Environmental framework leaves room for renewables
Whether the city chooses to go that route in next power expansion still TBD
A new environmental framework being drawn up by the City of Medicine Hat will set new standards for municipal operations but might also mean a greater mix of renewable power in the city’s power production business.
But, as elected officials and top administrators stressed Monday night, it might not influence how the city’s power unit plots its next expansion.
“We will make the decision on what is most cost-effective for new generation going forward,” said Mayor Ted Clugston following Monday’s meeting, referring to how to control capital costs while still meeting peak power demand by customers.
“And that might be solar. If we need to shave our peak in the summer, solar is most effective ... but there will be a full cost-analysis.”
The entire issue arose as councillors debated a new round of rebates in the HatSmart program that aims to help utility customers reduce energy use and their bills.
Coun. Kris Samraj unsuccessfully argued that since goals in the 2008 Community Environmental Roadmap are no longer considered attainable, HatSmart should be halted until a new framework is developed later this year.
That plan could focus on conservation efforts, but may also set new targets for renewable energy use just as the city’s power plant is exploring best options for future expansion. It plans to spend $1 million in 2019 evaluating options and doing initial design work for adding new generation after the capacity of the yearold Unit 16 generator was locked up by huge industrial contracts this year.
Utility commissioner Cal Lenz told the News he wouldn’t prejudice the process, but he favoured stable cost and production, though economics of several scenarios will be taken into account. Such a recommendation is expected before the environmental plan is decided.
Utilities committee chair Phil Turnbull said during the HatSmart debate that a new framework will be key as the city’s power company adjusts to home-based solar systems, also known as microgeneration, adding power to the local grid.
As well, the capital costs of constructing large-scale wind and solar are dropping to the point where recent contract awards by the province are attached with kilowatt supply prices comparable to natural gas-fired plants.
“We want to make sure that any renewable resource (large investment) has to be financially responsible,” he said. “We don’t have the deep pockets to subsidize it.”
“The provincial government does, but I must say they’re getting a pretty good price,” said Turnbull.
“We want to look at it, where are we going and what’s in the best interests of the city.”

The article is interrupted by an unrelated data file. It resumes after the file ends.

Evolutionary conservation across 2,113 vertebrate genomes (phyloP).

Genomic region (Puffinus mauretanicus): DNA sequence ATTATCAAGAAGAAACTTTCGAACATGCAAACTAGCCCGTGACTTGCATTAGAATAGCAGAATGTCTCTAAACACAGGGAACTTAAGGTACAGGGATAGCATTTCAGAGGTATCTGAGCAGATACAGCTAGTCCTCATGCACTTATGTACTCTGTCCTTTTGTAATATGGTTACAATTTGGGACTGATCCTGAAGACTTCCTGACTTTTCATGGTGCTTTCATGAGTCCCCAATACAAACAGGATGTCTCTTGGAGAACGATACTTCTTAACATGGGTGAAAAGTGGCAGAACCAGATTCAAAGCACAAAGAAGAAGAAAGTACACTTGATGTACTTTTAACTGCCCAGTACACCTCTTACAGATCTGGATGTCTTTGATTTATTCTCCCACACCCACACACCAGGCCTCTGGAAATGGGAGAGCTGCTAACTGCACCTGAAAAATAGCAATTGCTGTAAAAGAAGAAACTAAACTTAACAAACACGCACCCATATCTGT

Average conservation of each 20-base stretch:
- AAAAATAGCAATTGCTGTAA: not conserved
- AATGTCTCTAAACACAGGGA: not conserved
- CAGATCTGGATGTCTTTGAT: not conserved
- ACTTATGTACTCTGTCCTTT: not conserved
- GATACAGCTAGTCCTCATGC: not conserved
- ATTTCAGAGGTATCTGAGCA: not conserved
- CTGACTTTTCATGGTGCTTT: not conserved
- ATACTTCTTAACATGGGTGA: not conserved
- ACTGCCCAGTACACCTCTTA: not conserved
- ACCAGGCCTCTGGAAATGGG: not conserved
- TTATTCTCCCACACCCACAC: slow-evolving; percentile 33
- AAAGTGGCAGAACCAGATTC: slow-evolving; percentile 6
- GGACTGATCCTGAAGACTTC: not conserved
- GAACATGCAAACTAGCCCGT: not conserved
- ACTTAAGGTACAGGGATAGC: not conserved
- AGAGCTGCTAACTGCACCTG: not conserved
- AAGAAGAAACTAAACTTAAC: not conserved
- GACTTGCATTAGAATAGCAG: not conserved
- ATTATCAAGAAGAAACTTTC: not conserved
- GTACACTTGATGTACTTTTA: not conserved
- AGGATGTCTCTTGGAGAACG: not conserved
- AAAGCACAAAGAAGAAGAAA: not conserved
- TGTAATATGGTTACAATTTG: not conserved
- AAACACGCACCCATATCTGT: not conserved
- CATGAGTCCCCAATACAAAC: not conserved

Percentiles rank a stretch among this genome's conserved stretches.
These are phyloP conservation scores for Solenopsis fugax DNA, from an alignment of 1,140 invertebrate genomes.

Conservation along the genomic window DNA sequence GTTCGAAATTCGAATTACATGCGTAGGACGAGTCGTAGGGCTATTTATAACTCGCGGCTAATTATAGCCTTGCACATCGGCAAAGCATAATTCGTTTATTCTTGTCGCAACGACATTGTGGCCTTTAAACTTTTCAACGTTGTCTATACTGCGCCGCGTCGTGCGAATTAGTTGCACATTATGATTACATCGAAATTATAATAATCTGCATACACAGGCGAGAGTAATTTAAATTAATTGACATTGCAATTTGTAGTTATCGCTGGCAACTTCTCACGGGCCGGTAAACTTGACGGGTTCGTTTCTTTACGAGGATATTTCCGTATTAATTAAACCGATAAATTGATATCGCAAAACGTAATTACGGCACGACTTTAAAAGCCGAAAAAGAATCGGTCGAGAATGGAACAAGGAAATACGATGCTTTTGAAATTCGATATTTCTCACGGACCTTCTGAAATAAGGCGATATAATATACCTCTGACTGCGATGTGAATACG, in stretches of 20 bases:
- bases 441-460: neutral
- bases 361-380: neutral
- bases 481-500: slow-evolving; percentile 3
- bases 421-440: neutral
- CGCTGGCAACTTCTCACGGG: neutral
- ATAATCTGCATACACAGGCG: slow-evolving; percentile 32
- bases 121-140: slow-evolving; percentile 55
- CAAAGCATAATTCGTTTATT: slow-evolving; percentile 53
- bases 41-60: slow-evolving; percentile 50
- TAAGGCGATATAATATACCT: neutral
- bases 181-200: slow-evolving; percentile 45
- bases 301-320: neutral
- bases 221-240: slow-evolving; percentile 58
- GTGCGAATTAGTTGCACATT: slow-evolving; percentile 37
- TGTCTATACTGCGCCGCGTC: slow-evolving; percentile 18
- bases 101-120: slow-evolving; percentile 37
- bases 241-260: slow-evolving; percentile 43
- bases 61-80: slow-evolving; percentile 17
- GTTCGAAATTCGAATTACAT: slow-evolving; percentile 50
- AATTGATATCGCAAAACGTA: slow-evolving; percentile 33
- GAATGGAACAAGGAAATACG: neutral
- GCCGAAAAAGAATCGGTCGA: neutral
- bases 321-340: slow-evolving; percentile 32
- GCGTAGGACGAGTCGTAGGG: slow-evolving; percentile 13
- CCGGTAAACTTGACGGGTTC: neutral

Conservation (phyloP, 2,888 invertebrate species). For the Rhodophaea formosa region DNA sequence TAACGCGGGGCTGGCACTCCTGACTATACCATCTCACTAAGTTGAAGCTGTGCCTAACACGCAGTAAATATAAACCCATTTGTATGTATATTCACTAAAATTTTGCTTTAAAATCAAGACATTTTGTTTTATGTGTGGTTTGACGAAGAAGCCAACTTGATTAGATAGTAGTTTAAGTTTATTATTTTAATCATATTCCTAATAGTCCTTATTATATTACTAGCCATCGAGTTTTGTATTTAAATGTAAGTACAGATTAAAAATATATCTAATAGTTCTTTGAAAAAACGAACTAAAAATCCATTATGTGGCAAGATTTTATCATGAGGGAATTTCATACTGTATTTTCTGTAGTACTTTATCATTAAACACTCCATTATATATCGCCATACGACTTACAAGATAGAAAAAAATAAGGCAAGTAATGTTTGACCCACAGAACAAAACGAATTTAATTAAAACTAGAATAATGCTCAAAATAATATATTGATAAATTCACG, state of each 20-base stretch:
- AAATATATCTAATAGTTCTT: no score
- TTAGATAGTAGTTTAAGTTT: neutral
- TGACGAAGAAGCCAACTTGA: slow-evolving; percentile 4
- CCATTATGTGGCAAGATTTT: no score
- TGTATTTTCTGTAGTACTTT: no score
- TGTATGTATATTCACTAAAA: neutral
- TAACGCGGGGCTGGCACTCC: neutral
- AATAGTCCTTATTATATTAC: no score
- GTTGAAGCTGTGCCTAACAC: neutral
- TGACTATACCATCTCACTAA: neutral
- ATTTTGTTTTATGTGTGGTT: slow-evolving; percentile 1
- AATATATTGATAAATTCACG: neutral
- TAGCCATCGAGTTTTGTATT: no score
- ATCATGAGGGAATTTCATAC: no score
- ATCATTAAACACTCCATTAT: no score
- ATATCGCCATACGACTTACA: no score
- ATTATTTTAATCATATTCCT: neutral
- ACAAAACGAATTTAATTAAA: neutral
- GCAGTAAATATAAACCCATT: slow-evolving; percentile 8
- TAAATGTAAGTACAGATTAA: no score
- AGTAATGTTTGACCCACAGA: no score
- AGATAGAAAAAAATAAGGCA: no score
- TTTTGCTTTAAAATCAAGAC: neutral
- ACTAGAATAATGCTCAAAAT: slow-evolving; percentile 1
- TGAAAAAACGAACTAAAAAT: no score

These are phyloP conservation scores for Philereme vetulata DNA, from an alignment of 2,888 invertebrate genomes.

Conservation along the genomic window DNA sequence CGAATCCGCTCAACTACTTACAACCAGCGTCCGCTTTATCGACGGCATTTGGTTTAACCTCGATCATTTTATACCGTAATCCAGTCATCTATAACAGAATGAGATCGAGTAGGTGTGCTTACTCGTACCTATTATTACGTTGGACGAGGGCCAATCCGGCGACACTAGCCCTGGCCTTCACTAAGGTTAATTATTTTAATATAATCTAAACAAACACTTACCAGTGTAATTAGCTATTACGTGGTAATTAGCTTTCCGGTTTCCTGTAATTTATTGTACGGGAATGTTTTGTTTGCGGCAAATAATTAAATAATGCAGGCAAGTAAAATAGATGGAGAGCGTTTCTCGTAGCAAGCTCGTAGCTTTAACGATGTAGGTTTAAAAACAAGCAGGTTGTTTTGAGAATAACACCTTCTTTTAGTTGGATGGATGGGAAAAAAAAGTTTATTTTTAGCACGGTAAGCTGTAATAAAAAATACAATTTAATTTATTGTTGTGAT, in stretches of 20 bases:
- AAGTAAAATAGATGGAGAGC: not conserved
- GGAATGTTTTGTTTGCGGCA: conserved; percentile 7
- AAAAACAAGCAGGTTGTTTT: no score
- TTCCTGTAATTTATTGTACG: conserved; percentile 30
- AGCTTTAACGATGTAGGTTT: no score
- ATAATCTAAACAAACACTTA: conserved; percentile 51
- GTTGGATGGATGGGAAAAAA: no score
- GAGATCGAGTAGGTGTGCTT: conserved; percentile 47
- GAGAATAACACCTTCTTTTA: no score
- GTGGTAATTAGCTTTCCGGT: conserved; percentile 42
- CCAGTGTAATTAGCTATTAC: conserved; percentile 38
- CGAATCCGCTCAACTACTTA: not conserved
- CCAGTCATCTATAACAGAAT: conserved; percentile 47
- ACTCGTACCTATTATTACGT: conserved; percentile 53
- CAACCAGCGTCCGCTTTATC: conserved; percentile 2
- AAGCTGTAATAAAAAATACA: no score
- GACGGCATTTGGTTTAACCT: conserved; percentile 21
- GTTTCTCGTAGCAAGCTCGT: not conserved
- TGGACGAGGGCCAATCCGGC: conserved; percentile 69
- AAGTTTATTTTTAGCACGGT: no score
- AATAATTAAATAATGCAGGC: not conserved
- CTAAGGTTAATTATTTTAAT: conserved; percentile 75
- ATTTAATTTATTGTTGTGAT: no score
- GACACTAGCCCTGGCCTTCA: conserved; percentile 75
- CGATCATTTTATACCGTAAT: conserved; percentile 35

The city’s previous environmental goals called for 25 per cent of Medicine Hat’s power to be sourced from renewable sources by 2025.
When a city committee revisited the report in 2016, it found green energy accounted for only 6.7 per cent. That, combined with other failing results in other areas, led council to allow that plan to expire.
Most of that power comes from a supply-purchase agreement the city signed with the three-turbine wind farm in the city’s north end. Originally a city-led project that proposed nine turbines, it was handed to private development company, WindRiver, which pays lease and taxes on the essentially barren land in the far northwest of the city.
The impetus in 2012 for abandoning the project was a potential $24-million price tag.
Since then however, the technology involved and the costs have dropped significantly. Recent provincial government contracts place a break-even plus small return power price of under 4 cents per kilowatt hour, less than the grid market price on many days this year. The city’s contract price to Windriver was said at the time to be in the 10-cent range, and that has since been indexed to inflation.
At the time it was said for the city to meet the target would require nine additional turbines or installation of solar panels on 8,600 homes, equal to about onethird of the residential customer base.
Those estimates are also based on the city’s power demand in 2016. It has since risen dramatically with new industrial contracts for Hut 8 data processing and the coming Aurora Cannabis production facility.
The city’s generating capacity has increased by one-fifth with the new Unit 16 gas-fired complex.
When that $55 million was planned, officials said the obvious next step would involve adding a second LM-6000 gas generator (Unit 17), then enclosing both engines to recover heat in a combined cycle operation.
In the shadow of wind turbines, municipal officials break ground at the site of the city's Unit 16 gasfired power plant in this June 2016 file photo. One year after the $55-million power plant was completed the city is studying potential expansion options that could include renewables, which are decreasing in cost.